How might we help visitors to the Walker Art Center take action and engage with the challenges migrating species face in response to climate change?
The Extrapolation Factory, Walker Art Center
Elliott Montgomery, Chris Woebken, Daniela V. Sánchez
Design Strategist, Communication and Exhibit Designer
‘Transition Habitats’, a participatory exhibit that reinterprets the US postal system as a tool for inter-species communication and political action.
The Inter-Species Postal Service office was on view at the Minneapolis Sculpture Garden for its reopening on June 2017. It allowed visitors to observe the types of data that could be captured by a set of mail boxes that listens to and tracks indicator species that signal changes in environmental conditions. The post office then helps visitors interpret messages from these indicator species as hand-written letters to local representatives.
Handwritten letters are still considered to be among the most persuasive form of political messaging despite the prevalence of digital communication. The iconic US mail collection box served as a starting point for an inter-species postal service. What if the nation's mail collection boxes were redesigned as dual-purpose message collection stations, for humans as well as another species group? Extrapolation Factory posed this question to a group of about 30 ecologists at University of Minnesota, and collected a broad range of suggestion for how this could work.
Three mail collection boxes were designed based on these conversations, each focused on a group of indicator species which can be used to infer environmental conditions. First, a migratory bird mail collection box serves as a birdhouse that listens to the calls of birds such as warblers and simultaneously allows us to track shifts in their migration patterns in the spring and fall. Second, a pollinator mail collection box photographs monarch butterflies and other insects by alluring them with an artificial flower. These indicators can signal environmental stressors such as pollutants and radiation. Third, a lichen mail collection box straddles a boulder covered in lichen, enabling viewers to observe growth patterns and color changes. Lichens are good indicators of air quality.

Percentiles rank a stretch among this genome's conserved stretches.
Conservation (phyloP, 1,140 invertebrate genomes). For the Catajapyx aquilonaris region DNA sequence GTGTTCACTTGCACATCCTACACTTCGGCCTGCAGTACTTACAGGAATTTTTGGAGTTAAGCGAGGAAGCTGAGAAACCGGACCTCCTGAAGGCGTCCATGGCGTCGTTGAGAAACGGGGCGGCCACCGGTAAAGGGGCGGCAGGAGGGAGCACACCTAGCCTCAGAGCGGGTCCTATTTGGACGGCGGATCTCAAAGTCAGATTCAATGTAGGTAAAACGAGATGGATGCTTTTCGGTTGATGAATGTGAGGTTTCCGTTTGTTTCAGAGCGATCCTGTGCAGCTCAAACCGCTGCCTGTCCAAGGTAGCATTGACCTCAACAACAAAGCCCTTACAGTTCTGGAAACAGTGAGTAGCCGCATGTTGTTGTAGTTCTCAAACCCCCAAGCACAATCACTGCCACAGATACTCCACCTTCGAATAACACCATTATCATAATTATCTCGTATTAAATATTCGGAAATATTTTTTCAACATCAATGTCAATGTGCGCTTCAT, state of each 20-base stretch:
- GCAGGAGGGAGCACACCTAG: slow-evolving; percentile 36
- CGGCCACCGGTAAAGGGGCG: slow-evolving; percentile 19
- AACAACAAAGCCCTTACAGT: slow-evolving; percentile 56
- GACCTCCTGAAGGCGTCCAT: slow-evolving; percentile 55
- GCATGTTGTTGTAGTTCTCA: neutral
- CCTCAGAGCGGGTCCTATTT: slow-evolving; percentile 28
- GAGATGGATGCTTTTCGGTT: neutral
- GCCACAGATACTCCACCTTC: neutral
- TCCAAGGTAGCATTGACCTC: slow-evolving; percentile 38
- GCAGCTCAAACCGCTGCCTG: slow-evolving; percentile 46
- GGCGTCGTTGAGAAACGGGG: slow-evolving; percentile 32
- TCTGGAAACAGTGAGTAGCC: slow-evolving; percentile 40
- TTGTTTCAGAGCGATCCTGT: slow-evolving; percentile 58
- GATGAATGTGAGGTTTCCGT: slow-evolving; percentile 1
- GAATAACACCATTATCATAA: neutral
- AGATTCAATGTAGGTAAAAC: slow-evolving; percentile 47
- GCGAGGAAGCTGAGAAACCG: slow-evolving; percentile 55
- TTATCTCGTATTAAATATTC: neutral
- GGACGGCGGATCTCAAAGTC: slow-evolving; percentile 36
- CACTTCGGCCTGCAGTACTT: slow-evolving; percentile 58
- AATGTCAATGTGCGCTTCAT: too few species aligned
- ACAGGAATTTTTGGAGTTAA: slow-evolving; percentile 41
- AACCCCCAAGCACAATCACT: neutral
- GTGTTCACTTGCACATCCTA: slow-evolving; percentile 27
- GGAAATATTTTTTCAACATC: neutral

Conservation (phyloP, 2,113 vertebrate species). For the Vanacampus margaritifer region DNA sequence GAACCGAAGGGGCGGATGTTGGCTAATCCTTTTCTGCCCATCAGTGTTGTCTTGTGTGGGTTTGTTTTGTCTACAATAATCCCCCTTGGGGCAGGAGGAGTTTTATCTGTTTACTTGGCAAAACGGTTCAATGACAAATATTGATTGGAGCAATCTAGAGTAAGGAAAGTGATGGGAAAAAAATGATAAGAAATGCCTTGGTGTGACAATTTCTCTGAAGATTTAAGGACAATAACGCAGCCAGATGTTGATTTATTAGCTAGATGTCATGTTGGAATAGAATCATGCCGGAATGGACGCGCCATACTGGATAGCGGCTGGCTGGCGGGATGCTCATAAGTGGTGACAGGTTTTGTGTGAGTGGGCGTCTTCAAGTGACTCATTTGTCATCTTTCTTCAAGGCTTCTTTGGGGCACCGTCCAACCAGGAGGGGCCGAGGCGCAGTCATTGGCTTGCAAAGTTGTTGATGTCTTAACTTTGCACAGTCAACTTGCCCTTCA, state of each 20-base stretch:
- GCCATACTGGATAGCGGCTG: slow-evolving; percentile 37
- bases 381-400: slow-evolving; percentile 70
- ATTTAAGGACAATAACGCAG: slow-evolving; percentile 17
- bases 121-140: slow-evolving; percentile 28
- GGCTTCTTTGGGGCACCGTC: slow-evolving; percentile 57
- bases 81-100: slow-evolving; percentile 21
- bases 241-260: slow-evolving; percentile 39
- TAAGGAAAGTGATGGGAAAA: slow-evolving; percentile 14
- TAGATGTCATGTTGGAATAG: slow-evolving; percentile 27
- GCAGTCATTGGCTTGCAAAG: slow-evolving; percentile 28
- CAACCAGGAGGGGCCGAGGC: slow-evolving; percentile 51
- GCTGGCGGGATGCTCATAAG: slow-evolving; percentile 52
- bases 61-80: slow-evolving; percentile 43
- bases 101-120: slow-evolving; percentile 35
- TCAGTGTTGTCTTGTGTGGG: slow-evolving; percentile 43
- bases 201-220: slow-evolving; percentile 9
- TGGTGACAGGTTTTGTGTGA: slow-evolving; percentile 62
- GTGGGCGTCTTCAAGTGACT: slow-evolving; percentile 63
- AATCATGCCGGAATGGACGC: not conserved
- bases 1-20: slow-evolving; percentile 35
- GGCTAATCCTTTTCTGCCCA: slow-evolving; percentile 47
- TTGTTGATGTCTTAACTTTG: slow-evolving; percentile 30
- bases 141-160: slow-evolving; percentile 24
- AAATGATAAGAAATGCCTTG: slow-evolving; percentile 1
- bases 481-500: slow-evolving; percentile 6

Design Strategies - developing communication and interaction strategies for the ‘Transition Habitat’ exhibit at the Walker Art Center.
Communication & Exhibit Design - exhibit, artifact, and communication design of the Inter-Species Postal Office at the Walker Art Center.
The project grew out of Extrapolation Factory's residency at the Walker Art Center, beginning in the fall of 2016.
The first phase of the residency resulted in a four-day participatory visioning exercise in which visitors were asked to propose urban infrastructure modifications that could support species being impacted by changing climates. Visitors to the Walker developed scale prototypes of their ideas, such as rooftops for butterfly feeding, rabbit telecommunications, and bat mating stations. These miniature models were presented on an illuminated map of the areas surrounding the Walker to provide visual context for location and environmental factors.
The resulting proposals ranged from the familiar (ant farm) to the inconceivable, (salamander game station) totaling over 100 designs in all. In an effort to filter and develop the list of concepts, Extrapolation Factory shared these ideas with a community of biologists, ecologists and other researchers to garner expert feedback on the selected species groups, as well as providing insights into climate and ecology data. Conversations also touched on the ethics of intervening with natural systems in urban contexts; an unresolved but provocative line of inquiry.